6 Phrases In Your Research Paper`s Conclusion To Avoid

After working so hard on your research paper, you don’t want to end up writing a conclusion that does not do it justice.

Unfortunately, by the time they reach this stage of the writing process, very few students have the patience to make a good conclusion that can stand out to the reader.

Usually, students end up summarising a few random points of their paper and stop there. 

What most students don’t know is that this part of the writing depends much more on choosing some good words rather than cramming ideas together.

Naturally, there are also words that can have the opposite effect. What words can ruin the conclusion of your research paper? Read on to find out how to make a good conclusion. 

Phrases to avoid in the conclusion of your research paper 

If you want your research paper to stand all scrutiny and convey your ideas in an efficient and convincing manner, you must avoid at all costs some formulaic and cliché phrases that not only undermine your arguments but also clutter your writing. 

To learn how to become critical of your own writing or how to write an intelligent research paper as a college student, you can rely on professional writing service like Paperell.com.

This way, professional writers can assist you in your research paper task and make sure that it includes an excellent thesis, arguments, and conclusion.  

Meanwhile, make sure to avoid these phrases in your final paragraph:

Phrases that express beliefs, hopes, or feelings 

A conclusion paragraph that starts with a phrase such as “I hope”, “I believe”, or “I feel” does not belong in any way in a research paper.

Research is all about facts and factual information derived from in-depth investigation and supported by evidence.

Writing a strong research paper means to avoid subjective bias, and thus phrases that express personal opinions, feelings, beliefs, or hopes are not good conclusion words. 

Vague phrases 

How to make a good conclusion if you don’t know exactly what you want to communicate?

Using phrases such as “As stated previously” or “As already mentioned” are vague because it is not clear to what idea or argument you are referring to and why do you need to repeat it.

This also puts the reader on the spot, forcing him to look back and see whether he missed something. Precision is key, and especially so when writing a conclusion.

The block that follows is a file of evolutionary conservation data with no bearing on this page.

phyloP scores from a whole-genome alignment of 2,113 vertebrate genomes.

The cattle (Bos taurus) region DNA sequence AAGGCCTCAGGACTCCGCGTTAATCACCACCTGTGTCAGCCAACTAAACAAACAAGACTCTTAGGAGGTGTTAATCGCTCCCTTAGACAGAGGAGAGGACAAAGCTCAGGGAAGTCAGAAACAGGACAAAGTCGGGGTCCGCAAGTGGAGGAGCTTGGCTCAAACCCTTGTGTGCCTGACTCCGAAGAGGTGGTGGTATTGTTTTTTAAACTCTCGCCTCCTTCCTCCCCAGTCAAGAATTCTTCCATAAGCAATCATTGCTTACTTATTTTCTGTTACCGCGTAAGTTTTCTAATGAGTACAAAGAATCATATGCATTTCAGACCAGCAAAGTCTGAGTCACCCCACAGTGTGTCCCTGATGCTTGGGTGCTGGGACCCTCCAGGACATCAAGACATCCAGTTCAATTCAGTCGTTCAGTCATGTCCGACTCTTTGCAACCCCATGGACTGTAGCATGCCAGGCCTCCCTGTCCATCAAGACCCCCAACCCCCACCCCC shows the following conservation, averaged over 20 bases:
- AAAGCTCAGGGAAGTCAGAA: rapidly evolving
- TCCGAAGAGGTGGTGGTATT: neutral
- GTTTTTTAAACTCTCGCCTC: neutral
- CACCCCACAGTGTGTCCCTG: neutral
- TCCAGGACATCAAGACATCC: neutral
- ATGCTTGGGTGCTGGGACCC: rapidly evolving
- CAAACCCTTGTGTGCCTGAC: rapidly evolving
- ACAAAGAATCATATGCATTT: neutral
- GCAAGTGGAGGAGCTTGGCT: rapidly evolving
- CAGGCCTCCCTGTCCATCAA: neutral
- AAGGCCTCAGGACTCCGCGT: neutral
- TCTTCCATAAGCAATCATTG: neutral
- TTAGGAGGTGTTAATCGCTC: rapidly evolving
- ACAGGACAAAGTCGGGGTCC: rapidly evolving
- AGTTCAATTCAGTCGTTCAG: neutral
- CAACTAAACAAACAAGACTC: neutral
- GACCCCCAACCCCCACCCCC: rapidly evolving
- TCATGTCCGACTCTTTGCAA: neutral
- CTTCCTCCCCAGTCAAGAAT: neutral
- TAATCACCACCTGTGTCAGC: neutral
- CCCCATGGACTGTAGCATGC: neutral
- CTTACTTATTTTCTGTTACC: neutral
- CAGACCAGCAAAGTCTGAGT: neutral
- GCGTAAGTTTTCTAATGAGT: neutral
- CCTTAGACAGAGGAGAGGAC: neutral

Duplicate phrases 

To learn how to make a good conclusion you should learn to spot repetition in language.

If one of the parts of a conclusion includes an argument that you copied and pasted from another chapter, your reader will immediately judge your writing as repetitive.

Don’t simply copy your main points but learn to reword them and give them a fresh look so your conclusion paragraph will gain strength.

Don’t forget that in college, any duplicate phrase will trigger plagiarism alarms. 

Empty phrases 

Phrases that refer to minor points in your research do not make good conclusion words because they probably carry too little meaning or no meaning at all when put against your thesis.

When writing a conclusion, you must focus on the most fundamental ideas of your research and avoid empty phrases that communicate too little.

This is important because your conclusion cannot exceed a certain number of sentences. 

Your biggest challenge is to avoid irrelevant information that contributes nothing to the “big picture” that your research paper wants to express.

Empty phrases distract readers and give them the equivalent of an empty calorie. Doing this at the end of your research paper will thus undermine all your previous efforts. 

Phrases that introduce new information 

No parts of a conclusion should introduce the reader to new information or ideas. Any last-minute addition will produce confusion and oversaturation of ideas.

Every sentence in your conclusion should thus refer to previous important arguments and only present them in a brief and concise way.

If you add a new important idea in conclusion, the reader will judge it as only an afterthought, dismissing its importance. 

Phrases like “in summary” or “in conclusion” 

Trying to achieve a smooth transition when working towards the parts of a conclusion, most students use introductive phrases like “in summary”, “to conclude”, “to summarise”, “In conclusion”.

Although convenient, these phrases are redundant to the reader. Since it’s on the last page, it’s obvious that these last paragraphs will conclude the paper. 

After struggling through the whole process of researching, outlining, and writing a paper, most students are exhausted when they reach the conclusion paragraph.

Since these are the final words that the reader will remember, they must be concise and poignant.

The conclusion is thus an opportunity to leave a good impression about the validity and strength of your main thesis, convincing the reader that it was something worth researching and pouring sweat into.